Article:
As a public health graduate student, Rica Abbott ’11 is expected to effectively communicate what can be complicated healthcare information to the public. She says her English (BA) – Professional Writing degree from Appalachian was excellent preparation for this work.
“I learned how to write for the lay reader and to use jargon correctly, to highlight pertinent information and use style and design to get a message across,” said Abbott. She’s currently working on a master’s degree in public health at the University of Alabama-Birmingham.
“As a result I’m able to effectively present sophisticated information through the use of high-quality documents and oral presentations to non-medical populations,” she said.
Coming out of high school her professional goal was to be a physician. She debated on a major when she learned that a science degree is not required for medical school. The Professional Writing major appealed to her because it can be applied to a broad range of careers.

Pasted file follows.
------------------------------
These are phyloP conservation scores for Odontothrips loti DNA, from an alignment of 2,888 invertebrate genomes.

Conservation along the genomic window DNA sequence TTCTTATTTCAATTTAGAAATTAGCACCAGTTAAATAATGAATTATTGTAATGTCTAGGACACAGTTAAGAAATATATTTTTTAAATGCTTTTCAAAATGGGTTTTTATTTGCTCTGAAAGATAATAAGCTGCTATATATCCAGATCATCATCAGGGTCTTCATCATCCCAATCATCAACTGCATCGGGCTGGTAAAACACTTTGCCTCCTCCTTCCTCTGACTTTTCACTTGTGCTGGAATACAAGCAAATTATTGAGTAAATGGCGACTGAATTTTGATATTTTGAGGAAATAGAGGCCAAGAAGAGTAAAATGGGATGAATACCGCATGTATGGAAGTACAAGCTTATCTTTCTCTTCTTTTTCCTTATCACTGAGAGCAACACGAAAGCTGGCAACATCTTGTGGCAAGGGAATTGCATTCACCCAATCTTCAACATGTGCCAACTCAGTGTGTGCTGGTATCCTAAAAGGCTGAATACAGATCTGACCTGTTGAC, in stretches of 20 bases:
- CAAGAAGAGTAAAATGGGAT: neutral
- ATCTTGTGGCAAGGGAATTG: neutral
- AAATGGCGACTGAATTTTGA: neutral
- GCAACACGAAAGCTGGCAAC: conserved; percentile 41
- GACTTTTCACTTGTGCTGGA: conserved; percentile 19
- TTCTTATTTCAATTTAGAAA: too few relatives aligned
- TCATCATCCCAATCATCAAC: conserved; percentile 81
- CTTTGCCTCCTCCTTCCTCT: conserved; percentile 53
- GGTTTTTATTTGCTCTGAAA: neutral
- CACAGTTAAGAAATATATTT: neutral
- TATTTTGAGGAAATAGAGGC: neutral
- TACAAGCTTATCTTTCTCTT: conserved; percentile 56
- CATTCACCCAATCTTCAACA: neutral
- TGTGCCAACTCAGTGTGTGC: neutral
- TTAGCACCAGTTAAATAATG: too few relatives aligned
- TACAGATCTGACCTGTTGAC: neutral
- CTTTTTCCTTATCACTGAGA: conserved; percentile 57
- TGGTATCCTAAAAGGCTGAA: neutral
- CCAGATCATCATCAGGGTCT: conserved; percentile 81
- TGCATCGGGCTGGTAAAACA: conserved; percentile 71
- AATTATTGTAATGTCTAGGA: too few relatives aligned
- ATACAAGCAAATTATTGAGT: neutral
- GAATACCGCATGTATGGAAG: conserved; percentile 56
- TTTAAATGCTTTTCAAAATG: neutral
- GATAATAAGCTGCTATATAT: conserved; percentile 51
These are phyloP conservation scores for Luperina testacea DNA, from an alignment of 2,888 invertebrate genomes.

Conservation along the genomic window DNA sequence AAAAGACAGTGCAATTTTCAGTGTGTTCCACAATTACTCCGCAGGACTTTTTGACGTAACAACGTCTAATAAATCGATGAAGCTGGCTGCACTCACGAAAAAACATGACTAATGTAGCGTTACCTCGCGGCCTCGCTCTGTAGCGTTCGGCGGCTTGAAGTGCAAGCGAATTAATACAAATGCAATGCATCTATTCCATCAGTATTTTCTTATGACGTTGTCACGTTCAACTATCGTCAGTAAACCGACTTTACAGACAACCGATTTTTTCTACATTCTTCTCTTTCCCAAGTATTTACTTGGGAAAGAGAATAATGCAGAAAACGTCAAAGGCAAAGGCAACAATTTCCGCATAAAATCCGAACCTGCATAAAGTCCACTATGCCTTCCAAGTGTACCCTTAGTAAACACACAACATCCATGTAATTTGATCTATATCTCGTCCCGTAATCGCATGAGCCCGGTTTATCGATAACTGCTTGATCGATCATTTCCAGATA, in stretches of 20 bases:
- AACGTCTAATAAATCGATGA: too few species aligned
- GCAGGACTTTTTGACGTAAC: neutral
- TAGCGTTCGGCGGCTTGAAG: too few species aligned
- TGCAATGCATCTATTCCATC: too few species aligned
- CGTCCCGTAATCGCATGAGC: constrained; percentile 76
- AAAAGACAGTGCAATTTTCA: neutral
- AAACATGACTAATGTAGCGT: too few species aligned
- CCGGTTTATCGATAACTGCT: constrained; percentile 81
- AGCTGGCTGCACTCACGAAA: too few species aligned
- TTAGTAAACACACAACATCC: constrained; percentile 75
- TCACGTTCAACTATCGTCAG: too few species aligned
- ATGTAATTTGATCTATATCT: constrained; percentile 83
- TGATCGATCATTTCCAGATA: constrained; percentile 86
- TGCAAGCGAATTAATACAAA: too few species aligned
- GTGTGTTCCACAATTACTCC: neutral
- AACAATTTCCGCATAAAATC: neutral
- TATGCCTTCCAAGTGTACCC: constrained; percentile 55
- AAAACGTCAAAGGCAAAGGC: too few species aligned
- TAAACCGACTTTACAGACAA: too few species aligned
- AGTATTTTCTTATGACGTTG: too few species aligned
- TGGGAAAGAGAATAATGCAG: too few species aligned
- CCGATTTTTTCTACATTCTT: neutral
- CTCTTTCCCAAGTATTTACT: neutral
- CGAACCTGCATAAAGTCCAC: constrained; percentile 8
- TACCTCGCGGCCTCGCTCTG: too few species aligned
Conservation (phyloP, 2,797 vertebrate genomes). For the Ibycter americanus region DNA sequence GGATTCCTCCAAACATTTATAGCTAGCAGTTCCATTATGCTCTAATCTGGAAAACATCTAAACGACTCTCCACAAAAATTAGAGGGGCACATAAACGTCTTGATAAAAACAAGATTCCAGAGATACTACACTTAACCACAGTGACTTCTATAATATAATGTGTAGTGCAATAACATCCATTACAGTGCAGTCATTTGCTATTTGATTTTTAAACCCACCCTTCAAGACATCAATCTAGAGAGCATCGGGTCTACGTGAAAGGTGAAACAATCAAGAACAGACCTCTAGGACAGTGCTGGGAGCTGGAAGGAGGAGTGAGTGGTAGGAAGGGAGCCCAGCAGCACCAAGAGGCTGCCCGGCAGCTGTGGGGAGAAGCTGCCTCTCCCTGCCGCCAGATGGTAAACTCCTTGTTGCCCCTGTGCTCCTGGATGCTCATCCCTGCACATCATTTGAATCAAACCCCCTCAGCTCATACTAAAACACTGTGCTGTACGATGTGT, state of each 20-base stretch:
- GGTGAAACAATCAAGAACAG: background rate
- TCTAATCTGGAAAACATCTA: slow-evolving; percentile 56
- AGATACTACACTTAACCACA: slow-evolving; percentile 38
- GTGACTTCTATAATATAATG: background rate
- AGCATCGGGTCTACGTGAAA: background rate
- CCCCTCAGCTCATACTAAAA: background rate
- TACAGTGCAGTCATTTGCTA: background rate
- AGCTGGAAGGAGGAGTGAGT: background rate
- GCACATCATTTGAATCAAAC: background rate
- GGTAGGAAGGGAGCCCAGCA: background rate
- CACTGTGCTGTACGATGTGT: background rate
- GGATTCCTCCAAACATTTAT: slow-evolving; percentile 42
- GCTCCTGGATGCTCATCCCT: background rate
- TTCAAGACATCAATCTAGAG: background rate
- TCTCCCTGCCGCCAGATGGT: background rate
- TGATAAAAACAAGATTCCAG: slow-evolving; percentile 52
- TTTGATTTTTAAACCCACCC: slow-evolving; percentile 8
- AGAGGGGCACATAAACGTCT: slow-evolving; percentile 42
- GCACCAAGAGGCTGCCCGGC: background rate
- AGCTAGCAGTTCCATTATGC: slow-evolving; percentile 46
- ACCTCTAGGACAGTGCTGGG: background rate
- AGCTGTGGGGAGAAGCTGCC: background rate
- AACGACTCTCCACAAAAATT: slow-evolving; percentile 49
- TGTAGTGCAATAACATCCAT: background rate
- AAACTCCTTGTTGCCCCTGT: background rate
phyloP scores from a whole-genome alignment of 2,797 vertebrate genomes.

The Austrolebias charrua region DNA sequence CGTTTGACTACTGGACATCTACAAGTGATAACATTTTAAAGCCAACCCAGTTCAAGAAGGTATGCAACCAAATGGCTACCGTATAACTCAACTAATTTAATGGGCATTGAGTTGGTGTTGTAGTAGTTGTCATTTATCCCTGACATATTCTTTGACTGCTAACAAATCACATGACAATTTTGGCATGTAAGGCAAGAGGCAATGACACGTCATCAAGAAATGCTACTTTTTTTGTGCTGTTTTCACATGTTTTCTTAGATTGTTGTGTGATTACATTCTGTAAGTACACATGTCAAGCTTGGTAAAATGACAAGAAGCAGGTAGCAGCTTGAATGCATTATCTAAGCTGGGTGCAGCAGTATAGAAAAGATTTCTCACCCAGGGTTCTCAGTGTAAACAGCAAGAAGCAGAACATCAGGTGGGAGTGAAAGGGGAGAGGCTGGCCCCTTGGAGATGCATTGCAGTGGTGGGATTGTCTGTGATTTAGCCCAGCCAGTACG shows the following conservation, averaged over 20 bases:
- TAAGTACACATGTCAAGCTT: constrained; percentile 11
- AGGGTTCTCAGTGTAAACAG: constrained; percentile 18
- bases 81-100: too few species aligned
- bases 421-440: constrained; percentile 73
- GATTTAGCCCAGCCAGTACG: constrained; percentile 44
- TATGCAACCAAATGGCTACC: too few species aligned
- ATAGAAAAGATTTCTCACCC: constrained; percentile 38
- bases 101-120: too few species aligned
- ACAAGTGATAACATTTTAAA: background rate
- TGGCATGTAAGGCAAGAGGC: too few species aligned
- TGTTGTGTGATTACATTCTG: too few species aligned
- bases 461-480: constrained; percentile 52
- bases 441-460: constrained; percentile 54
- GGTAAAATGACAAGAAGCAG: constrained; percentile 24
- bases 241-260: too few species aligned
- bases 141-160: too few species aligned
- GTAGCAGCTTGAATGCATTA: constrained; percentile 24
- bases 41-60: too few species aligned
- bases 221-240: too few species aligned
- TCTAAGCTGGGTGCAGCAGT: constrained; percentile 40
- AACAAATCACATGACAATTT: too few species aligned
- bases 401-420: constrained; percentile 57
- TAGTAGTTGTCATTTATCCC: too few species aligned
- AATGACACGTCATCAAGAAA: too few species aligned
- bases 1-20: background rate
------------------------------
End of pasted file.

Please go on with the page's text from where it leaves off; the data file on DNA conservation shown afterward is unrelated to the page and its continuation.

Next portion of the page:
“Whether you want to be a doctor, lawyer, professor, researcher or whatever, the skills you learn in this major will be an important part of your everyday work experience,” Abbott said.
“Want to be a CEO? Professional Writing teaches students to create memos and reports, and to conduct presentations in a professional manner. Want to be a lawyer? Professional Writing teaches students how to craft a point of view and argue it in a public forum.”
Whether she’s pursuing opportunities in the global health field, working with management in a medical community, or preparing assignments and projects for her master’s degree, Abbott said she has found the Professional Writing major to be a key factor in her success.
“I know pursuing this degree was the best decision I could have made,” she said. “The opportunities have been endless for me because of what I learned in the program. Having excellent writing and communication skills is a bonus in the real world, and will make you a top job applicant,” she said.